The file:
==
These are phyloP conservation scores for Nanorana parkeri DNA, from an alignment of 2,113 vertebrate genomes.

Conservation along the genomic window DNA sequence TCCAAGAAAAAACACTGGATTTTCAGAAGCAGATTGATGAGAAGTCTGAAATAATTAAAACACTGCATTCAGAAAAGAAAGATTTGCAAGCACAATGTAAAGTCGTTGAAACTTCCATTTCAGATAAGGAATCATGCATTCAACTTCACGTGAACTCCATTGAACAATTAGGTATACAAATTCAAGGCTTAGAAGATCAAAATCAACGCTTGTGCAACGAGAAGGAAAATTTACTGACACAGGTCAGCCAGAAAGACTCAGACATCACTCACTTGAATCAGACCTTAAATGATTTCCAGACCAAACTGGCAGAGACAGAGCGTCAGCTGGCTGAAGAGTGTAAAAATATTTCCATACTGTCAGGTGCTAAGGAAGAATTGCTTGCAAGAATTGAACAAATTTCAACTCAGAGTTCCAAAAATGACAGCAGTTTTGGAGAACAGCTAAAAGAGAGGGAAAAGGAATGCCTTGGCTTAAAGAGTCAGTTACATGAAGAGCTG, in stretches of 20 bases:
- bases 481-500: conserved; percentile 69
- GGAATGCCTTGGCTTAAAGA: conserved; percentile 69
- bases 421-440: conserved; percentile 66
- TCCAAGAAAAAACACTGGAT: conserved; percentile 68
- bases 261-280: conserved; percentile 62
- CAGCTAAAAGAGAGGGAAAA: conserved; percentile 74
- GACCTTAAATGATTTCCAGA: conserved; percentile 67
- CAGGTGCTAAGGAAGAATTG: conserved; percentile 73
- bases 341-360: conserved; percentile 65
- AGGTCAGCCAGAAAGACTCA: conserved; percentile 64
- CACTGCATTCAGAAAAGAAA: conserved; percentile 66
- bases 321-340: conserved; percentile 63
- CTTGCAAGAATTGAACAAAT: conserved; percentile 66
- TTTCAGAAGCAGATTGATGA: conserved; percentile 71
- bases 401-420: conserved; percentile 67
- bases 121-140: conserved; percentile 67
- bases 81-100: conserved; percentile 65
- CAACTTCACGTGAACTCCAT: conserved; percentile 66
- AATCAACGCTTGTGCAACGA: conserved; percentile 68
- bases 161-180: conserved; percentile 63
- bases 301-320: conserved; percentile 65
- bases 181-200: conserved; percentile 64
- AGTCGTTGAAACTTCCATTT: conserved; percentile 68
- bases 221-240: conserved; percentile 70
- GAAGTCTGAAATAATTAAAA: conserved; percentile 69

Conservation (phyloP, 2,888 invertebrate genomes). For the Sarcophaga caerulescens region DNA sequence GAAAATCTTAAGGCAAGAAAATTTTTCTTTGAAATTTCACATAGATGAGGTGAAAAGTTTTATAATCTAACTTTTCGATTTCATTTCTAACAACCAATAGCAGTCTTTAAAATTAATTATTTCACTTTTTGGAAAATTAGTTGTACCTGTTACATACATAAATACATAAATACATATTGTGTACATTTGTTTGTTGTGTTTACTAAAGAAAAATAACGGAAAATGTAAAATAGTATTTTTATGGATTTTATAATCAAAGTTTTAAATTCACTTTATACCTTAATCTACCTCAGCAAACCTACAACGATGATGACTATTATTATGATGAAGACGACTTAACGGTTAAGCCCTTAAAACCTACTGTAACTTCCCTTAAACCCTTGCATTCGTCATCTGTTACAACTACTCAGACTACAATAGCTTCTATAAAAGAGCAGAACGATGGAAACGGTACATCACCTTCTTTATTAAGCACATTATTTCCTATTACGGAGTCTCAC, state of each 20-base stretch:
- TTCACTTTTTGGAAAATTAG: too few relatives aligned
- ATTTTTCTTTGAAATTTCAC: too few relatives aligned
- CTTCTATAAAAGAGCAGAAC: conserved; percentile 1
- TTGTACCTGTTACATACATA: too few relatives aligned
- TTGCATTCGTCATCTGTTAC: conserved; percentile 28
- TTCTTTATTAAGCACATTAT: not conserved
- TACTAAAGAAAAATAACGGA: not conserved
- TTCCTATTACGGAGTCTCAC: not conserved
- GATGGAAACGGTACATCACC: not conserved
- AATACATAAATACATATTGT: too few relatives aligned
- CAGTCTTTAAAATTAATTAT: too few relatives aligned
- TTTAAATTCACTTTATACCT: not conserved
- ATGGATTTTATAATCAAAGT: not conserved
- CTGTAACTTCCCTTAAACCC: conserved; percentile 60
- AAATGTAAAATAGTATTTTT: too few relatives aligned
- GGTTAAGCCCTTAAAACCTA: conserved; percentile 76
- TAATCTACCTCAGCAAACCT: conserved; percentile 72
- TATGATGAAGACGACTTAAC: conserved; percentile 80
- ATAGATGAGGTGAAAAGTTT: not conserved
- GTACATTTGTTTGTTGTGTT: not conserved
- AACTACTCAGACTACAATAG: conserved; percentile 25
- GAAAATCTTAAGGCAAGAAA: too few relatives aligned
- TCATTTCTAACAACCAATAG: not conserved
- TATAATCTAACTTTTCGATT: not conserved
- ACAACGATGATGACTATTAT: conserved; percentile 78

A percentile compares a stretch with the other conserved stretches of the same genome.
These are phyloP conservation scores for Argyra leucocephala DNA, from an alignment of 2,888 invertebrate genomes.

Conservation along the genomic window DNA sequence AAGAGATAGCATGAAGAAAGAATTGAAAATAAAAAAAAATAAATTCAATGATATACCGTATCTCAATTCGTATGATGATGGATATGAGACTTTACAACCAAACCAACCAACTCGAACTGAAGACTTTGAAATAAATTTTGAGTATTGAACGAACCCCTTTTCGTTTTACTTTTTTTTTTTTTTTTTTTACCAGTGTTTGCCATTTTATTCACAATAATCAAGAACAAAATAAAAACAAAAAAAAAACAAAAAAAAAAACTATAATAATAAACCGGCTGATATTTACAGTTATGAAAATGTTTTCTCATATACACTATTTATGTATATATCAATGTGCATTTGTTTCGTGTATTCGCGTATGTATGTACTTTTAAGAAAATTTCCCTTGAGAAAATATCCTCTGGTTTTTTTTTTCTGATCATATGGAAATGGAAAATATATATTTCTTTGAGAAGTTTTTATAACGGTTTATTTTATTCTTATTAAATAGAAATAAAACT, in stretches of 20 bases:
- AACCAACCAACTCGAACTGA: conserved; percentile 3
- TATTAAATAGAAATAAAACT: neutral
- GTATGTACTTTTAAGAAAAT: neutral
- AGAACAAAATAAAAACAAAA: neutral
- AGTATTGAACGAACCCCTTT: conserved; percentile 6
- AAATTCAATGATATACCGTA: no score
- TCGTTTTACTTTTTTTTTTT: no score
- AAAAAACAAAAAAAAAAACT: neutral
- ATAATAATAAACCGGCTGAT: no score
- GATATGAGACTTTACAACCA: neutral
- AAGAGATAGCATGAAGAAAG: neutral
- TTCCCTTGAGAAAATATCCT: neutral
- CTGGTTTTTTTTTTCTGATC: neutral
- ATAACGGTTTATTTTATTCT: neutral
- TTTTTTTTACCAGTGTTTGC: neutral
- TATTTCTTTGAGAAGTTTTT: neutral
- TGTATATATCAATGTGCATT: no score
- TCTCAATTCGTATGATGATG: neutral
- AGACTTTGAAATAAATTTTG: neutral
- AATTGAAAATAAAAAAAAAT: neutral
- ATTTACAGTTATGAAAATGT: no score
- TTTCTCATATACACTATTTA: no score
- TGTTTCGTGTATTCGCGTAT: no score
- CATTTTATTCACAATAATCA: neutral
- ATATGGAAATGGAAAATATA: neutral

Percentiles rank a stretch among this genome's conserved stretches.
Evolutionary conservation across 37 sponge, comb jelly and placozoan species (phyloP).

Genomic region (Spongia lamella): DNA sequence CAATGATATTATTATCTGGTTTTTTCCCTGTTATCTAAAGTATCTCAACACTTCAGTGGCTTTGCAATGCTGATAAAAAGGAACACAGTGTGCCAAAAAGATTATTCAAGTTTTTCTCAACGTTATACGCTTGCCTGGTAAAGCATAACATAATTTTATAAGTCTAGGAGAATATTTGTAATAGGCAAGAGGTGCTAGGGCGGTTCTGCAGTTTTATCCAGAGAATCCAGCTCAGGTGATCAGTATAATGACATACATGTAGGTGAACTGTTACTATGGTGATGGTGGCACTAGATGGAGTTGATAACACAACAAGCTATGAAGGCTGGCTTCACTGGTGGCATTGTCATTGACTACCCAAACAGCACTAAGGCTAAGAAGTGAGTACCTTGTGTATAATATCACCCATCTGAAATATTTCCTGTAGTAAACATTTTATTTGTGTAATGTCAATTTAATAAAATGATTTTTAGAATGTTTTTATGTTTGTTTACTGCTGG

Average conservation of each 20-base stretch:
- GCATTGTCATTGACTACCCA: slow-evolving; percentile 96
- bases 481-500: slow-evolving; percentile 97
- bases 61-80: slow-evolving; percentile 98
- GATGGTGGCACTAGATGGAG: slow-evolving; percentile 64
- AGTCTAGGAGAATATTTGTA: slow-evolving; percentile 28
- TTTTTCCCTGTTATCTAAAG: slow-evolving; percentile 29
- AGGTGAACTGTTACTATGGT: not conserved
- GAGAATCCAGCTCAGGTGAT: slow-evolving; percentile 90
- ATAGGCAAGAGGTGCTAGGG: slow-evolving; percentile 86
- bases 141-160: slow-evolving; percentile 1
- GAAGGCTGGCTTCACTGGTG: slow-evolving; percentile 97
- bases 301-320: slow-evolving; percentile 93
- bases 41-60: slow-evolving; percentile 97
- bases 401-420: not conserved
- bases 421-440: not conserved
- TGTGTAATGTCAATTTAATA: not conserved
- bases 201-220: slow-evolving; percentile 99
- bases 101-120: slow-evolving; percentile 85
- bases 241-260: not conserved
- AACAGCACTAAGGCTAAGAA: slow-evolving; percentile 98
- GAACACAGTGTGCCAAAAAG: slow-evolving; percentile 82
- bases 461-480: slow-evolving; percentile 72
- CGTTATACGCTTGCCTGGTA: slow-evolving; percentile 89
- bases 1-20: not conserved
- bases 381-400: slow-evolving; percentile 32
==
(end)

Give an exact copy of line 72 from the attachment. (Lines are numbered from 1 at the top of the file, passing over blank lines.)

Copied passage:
- TATTTCTTTGAGAAGTTTTT: neutral